Moderated Discussion Areas
ContinuousWave: Small Boat Electrical
|Author||Topic: Ignition Wiring|
posted 12-02-2006 12:28 PM ET (US)
My friend Charles removed the ignition switch and all wiring at the helm to refinish the woodwork.
Looks beautiful except - now it won't start.
Charles said he made a wiring diagram and put it back together the exact same way. I have my doubts, I found two loose connections, never a good sign.
The ignition switch has five wires and six terminals.
Here's what I found.
Wires (I traced them out):
Red - from Battery (+)
Ignition switch (the way he re wired it):
What are the M terminals for ?
posted 12-02-2006 01:01 PM ET (US)
Don't know what is your motor.
But in reference section, there is valuable information.
Have a look http://continuouswave.com/whaler/reference/wireColorCode.html
posted 12-02-2006 04:21 PM ET (US)
See the article on this topic in the REFERENCE section:
Ignition Switch Wiring
posted 12-02-2006 09:56 PM ET (US)
Thanks for the quick reply.
posted 12-02-2006 10:37 PM ET (US)
Does it turn over, but not start, or not turn over at all?
And I suspect Purple should go to I, not Choke. Purple is
posted 12-03-2006 04:31 AM ET (US)
It is impossible to tell how your boat is wired. The diagram shows a typical OMC installation. The color of a wire's insulation does not always reflect its use. Some installers may use whatever wire they have on hand, and not follow the color code guidelines presented in the REFERENCE article.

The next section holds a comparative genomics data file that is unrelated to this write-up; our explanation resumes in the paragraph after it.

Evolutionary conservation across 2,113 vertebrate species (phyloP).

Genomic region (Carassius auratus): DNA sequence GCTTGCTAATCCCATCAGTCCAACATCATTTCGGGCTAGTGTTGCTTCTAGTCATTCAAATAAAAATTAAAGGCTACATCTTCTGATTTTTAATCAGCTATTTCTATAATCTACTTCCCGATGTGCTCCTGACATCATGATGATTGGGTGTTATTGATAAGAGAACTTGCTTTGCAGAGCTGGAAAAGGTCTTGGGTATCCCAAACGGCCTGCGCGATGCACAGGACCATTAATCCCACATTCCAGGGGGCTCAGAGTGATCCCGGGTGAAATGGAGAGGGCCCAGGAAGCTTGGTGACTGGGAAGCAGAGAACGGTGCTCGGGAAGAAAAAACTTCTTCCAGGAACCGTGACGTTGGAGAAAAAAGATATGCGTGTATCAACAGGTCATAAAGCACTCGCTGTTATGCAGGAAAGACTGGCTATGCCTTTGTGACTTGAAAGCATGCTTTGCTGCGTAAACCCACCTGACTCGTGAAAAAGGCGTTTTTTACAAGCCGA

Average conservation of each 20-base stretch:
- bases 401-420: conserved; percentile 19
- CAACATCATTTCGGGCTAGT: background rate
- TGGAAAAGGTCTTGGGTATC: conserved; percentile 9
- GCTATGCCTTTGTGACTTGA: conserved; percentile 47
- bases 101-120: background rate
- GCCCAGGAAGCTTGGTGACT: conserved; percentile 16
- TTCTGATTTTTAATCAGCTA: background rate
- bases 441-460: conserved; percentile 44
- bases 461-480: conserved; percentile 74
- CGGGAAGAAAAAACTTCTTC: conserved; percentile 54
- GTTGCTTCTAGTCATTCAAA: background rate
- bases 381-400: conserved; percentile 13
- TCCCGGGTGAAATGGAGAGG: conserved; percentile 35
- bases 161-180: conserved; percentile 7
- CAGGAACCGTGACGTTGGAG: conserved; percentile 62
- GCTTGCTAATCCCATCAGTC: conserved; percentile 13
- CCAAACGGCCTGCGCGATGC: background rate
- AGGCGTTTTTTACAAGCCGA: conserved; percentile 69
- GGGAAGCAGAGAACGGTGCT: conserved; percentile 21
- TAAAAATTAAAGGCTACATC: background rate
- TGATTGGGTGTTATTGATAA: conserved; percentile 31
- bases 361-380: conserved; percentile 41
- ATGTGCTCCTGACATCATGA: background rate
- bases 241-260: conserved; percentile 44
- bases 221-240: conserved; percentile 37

A motor has to be supplied with +12-volts on its ignition lead. This is normally a VIOLET conductor and is attached to the A (or I) terminal of the ignition switch. If this wire were omitted a motor would not start, even if it was cranking.
posted 12-03-2006 07:36 AM ET (US)
Dera Chuck, jimh,
The engine does not turn over, but it did when Charles bought her. Charles removed wiring from the helm and did some re-wiring, the running lights, helm light didn't work when he bought it. So he removed some wiring and ran a seperate cable from the battery to feed the lights.
posted 12-03-2006 01:48 PM ET (US)
The engine cranking circuit is about as simple as electricity gets: a battery, a switch, and a solenoid coil. You hook the battery to the switch, and when you turn the key the switch supplies voltage to the solenoid.
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